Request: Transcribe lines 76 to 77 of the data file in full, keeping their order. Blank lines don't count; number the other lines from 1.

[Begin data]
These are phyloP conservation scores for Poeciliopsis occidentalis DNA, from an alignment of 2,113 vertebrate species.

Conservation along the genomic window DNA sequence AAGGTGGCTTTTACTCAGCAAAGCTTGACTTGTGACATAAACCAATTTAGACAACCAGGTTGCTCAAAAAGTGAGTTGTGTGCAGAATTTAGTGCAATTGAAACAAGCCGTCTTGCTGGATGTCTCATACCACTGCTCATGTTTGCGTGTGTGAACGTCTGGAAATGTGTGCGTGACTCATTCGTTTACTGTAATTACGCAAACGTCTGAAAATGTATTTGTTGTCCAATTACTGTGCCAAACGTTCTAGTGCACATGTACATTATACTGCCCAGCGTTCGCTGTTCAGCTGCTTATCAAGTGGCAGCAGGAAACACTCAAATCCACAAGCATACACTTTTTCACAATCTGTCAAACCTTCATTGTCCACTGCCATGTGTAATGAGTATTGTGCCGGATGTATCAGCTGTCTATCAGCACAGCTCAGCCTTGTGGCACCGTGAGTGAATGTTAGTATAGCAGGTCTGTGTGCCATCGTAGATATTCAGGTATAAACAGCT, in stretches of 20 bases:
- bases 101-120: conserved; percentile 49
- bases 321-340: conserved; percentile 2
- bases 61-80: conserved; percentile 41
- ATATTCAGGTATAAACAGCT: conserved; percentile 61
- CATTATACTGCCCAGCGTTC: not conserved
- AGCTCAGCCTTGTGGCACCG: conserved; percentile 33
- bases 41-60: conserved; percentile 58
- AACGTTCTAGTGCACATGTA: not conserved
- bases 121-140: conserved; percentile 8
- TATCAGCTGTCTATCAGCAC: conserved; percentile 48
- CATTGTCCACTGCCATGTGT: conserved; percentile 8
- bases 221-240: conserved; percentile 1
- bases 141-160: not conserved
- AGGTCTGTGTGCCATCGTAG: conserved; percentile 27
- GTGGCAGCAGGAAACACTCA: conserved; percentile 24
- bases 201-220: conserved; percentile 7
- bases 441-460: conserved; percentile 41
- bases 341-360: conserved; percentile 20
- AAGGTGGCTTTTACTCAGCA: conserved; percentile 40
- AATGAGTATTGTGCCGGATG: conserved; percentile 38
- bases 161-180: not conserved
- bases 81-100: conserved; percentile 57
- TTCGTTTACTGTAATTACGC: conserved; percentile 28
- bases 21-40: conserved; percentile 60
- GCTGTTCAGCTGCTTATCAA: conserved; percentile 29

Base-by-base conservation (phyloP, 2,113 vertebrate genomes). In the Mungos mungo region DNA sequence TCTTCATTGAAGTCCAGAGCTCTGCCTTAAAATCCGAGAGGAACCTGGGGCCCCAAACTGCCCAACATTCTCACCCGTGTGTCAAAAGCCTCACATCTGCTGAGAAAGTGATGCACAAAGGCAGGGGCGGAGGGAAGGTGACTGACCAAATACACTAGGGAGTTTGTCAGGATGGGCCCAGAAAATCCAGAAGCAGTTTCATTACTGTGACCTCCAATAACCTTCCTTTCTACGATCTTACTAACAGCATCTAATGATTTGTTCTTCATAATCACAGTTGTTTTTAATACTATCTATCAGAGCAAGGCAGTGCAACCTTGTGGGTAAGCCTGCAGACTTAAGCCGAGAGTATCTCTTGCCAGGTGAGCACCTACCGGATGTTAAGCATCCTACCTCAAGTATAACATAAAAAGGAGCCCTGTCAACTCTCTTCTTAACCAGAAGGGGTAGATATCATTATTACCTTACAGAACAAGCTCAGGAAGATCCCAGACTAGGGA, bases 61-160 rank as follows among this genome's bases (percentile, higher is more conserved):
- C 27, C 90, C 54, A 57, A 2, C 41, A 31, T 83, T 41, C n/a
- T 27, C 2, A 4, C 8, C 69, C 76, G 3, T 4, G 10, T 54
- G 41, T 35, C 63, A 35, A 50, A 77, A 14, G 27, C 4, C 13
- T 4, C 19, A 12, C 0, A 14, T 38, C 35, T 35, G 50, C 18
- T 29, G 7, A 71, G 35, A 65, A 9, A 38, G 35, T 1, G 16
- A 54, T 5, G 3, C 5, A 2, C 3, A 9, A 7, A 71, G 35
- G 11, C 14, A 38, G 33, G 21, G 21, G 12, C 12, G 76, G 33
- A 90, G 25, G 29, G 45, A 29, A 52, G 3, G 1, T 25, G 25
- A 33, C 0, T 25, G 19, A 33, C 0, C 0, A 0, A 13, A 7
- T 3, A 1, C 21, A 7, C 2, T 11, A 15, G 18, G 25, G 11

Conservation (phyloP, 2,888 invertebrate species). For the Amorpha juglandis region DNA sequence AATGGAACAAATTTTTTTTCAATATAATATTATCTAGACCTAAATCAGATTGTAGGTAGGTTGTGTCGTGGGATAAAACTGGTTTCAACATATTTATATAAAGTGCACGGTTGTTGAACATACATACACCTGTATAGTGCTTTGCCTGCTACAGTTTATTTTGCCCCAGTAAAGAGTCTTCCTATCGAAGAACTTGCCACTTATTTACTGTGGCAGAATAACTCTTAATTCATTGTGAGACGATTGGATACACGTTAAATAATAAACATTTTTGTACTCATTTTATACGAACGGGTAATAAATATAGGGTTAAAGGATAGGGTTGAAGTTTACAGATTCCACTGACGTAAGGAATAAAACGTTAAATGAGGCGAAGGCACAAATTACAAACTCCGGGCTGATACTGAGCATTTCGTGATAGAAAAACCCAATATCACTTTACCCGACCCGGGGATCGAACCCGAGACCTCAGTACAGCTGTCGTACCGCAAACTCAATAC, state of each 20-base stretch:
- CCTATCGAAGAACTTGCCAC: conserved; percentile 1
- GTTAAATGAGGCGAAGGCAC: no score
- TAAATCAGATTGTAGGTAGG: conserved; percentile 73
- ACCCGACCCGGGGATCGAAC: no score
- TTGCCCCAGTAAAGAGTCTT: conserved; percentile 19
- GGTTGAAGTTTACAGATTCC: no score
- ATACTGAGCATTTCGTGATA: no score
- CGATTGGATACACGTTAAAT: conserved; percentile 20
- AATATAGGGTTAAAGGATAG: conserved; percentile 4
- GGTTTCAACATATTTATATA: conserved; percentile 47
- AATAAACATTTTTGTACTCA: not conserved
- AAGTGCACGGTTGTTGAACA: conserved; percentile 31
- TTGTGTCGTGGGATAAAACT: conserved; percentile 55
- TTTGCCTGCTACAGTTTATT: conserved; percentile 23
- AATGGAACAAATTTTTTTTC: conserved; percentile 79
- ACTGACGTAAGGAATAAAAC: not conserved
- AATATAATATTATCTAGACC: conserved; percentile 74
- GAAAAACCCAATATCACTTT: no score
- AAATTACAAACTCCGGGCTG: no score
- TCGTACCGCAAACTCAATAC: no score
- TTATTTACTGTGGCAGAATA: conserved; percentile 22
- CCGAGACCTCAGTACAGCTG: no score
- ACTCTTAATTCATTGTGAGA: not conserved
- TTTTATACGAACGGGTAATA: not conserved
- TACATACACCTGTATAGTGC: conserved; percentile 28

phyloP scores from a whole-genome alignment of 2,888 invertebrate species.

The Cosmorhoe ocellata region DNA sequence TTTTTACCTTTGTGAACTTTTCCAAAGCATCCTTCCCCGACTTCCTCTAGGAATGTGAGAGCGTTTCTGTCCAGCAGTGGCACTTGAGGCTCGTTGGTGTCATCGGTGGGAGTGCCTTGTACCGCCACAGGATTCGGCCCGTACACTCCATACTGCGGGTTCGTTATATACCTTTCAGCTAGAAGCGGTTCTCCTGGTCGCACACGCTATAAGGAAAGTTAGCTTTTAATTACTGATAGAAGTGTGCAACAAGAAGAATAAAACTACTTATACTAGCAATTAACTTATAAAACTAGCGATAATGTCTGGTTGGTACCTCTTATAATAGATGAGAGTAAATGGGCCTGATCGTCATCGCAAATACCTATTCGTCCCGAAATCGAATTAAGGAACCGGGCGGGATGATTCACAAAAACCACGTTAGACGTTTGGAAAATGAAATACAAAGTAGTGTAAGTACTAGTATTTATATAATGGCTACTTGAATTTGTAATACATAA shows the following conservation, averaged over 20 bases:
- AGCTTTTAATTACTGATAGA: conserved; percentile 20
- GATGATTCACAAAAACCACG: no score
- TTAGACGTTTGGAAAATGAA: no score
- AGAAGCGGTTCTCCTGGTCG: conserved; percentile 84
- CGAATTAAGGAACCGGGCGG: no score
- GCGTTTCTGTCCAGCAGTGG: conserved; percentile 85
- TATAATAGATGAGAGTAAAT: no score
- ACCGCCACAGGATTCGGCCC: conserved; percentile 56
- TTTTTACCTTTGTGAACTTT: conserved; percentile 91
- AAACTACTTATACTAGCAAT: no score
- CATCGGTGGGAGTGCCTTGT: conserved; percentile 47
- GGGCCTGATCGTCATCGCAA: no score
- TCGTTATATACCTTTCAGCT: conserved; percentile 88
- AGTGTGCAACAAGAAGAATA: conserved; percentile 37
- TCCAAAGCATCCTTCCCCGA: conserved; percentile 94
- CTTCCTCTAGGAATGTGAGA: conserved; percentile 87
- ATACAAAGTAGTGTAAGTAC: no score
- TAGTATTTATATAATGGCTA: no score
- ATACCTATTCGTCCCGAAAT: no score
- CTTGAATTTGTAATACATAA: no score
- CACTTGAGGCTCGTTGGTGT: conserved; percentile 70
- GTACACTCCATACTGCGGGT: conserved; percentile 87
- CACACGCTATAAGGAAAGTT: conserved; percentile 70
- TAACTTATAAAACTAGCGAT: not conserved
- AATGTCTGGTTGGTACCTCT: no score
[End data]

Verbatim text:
- AAACTACTTATACTAGCAAT: no score
- CATCGGTGGGAGTGCCTTGT: conserved; percentile 47